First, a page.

THE 'USE' OF STATE'S APPENDIX "Pa2" PROVIDES SUA SPONTE EVIDENCE TO BE COMPARED AGAINST THE STATE'S JUDGMENT OF CONVICTION, THAT DEFENDANT-APPELLANT['S] CONSTITUTIONAL RIGHTS GUARANTEED BY THE FOURTH AND FOURTEENTH AMENDMENT[S] OF THE U.S. CONSTITUTION AND ARTICLE I, PARAGRAPHS 1, 7, 13, AND 20 OF [THE] NEW JERSEY CONSTITUTION WHERE [sic] VIOLATED WHEN 'ALL' COURTS HAVE FAILED TO ESTABLISH JURISDICTION ON THE RECORD, THEREBY CAUSING IMPRISONMENT TO BE FALSE AND UNCONSTITUTIONAL (Not Raised Below).

The applicable statute, N.J.S.A. 2A:84A-32a, which was enacted in 2001 -- several years after defendant's trial and conviction -- imposes certain requirements upon a defendant who seeks to have DNA testing conducted after he has been convicted of a crime. At the outset, the statute imposes the following procedural obligations on the moving defendant: a. Any person who was convicted of a crime and is currently serving a term of imprisonment may make a motion before the trial court that entered the judgment of conviction for the performance of forensic DNA testing.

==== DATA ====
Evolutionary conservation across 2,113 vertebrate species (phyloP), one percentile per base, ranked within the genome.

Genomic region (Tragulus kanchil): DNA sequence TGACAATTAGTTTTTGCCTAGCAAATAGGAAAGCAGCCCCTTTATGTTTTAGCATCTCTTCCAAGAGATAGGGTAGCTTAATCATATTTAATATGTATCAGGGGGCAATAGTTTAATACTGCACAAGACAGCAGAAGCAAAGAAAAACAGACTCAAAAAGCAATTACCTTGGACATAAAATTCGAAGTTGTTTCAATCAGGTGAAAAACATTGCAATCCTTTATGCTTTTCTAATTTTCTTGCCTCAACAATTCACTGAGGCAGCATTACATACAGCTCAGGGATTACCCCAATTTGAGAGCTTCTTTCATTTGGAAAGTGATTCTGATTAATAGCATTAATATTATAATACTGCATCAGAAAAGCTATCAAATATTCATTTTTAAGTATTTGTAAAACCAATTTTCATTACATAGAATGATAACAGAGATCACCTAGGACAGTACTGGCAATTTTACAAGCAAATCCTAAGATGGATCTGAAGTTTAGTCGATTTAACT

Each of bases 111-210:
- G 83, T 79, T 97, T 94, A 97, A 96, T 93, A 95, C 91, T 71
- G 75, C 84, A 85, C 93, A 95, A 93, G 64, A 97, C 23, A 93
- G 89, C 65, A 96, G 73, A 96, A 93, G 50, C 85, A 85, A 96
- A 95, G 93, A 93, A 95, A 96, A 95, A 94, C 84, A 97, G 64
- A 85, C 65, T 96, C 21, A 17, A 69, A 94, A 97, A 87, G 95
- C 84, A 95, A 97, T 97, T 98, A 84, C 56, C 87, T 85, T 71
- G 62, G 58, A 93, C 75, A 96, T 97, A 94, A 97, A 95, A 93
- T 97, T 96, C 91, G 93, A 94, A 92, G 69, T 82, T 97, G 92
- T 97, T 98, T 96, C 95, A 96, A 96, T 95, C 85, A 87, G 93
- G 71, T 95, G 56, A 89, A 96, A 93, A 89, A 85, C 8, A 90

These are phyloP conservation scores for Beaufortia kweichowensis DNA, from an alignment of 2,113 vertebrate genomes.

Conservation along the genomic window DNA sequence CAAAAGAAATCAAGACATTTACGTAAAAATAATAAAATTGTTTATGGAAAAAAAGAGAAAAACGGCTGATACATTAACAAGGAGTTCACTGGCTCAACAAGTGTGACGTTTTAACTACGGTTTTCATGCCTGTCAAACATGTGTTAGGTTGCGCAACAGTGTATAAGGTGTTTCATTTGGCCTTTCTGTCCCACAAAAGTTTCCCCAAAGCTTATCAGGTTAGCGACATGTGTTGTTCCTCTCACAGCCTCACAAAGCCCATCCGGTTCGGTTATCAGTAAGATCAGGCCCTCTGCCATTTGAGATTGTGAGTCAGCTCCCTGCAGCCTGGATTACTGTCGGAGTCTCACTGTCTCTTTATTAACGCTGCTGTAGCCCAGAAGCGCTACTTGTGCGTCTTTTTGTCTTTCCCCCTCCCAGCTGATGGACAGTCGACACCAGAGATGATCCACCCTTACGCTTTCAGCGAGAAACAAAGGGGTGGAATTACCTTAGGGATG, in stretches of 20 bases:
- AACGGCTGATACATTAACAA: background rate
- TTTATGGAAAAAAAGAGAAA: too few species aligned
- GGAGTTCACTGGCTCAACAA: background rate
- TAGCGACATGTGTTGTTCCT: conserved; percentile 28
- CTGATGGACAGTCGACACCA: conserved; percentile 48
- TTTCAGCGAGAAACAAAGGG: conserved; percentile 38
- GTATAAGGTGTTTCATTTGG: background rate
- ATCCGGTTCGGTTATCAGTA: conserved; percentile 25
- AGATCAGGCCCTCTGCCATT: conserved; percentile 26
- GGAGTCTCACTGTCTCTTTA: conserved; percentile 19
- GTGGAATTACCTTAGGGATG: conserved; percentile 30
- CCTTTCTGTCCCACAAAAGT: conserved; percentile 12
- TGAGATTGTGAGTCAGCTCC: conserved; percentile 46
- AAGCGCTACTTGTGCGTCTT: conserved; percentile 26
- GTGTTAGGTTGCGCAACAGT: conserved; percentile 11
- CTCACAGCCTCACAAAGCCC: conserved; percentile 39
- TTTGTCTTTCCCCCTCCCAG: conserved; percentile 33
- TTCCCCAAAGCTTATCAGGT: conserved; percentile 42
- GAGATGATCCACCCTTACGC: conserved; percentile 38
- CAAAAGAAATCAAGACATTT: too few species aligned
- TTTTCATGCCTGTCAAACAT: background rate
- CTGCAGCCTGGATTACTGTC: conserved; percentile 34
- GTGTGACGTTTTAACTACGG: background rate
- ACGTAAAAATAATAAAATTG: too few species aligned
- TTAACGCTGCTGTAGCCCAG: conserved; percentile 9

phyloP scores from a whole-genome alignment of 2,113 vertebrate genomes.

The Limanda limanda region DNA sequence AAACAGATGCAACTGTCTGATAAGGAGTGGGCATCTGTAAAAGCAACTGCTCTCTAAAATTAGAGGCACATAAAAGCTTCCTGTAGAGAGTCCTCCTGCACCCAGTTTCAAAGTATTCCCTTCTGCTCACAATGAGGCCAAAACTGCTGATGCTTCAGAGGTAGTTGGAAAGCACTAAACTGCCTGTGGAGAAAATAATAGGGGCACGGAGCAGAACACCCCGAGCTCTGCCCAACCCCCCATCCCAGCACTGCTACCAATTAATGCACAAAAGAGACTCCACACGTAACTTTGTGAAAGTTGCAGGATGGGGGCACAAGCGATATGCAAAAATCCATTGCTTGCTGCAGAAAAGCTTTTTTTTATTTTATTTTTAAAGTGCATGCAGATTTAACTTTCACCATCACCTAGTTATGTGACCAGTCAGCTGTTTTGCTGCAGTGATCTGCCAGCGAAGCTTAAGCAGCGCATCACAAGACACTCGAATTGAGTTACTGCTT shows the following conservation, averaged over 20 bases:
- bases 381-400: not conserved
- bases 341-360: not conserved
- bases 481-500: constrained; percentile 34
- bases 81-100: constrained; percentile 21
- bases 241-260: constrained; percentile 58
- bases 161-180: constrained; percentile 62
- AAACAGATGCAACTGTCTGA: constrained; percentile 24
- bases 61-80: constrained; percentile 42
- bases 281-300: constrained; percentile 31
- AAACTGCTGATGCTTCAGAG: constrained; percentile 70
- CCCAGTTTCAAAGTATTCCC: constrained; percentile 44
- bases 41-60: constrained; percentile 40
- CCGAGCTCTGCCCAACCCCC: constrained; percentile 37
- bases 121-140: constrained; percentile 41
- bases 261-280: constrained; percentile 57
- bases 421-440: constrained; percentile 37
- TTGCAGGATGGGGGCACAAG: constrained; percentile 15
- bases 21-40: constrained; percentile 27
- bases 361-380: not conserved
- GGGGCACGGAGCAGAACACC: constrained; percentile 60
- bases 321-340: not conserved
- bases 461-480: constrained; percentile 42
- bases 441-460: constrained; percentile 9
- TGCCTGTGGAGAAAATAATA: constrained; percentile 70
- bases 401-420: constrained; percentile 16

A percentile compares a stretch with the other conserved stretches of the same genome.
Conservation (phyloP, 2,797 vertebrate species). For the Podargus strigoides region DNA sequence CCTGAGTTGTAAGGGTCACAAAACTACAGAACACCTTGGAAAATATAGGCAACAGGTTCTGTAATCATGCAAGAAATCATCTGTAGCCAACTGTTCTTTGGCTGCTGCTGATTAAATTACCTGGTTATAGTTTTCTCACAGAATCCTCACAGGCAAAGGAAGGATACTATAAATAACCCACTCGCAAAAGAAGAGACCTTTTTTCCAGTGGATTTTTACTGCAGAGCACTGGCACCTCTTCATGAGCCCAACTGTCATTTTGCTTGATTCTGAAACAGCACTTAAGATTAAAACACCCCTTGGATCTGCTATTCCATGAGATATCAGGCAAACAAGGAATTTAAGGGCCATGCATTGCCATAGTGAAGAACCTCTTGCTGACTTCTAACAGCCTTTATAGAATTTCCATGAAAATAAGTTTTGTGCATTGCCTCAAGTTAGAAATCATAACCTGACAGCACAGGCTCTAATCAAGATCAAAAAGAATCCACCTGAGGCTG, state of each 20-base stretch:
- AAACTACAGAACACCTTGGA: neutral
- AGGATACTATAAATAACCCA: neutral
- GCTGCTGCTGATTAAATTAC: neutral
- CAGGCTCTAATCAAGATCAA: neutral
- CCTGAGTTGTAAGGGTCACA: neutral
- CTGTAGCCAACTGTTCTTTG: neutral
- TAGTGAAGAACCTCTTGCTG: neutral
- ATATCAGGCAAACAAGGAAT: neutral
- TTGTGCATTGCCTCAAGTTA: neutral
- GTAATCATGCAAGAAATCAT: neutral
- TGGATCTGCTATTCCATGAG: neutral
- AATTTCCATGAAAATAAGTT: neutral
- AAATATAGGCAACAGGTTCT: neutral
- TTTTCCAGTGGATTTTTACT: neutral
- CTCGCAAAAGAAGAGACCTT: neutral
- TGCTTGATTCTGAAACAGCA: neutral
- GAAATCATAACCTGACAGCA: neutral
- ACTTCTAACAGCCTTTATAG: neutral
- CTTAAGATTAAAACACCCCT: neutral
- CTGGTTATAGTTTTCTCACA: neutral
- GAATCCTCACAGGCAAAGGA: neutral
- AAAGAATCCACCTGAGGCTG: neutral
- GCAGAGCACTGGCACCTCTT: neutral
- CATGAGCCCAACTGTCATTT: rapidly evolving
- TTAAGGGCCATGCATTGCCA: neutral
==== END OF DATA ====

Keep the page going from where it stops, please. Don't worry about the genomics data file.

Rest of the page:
(1) The motion shall be verified by the convicted person under penalty of perjury and shall do all of the following:

(a) explain why the identity of the defendant was a significant issue in the case;

(b) explain in light of all the evidence, how if the results of the requested DNA testing are favorable to the defendant, a motion for a new trial based upon newly discovered evidence would be granted;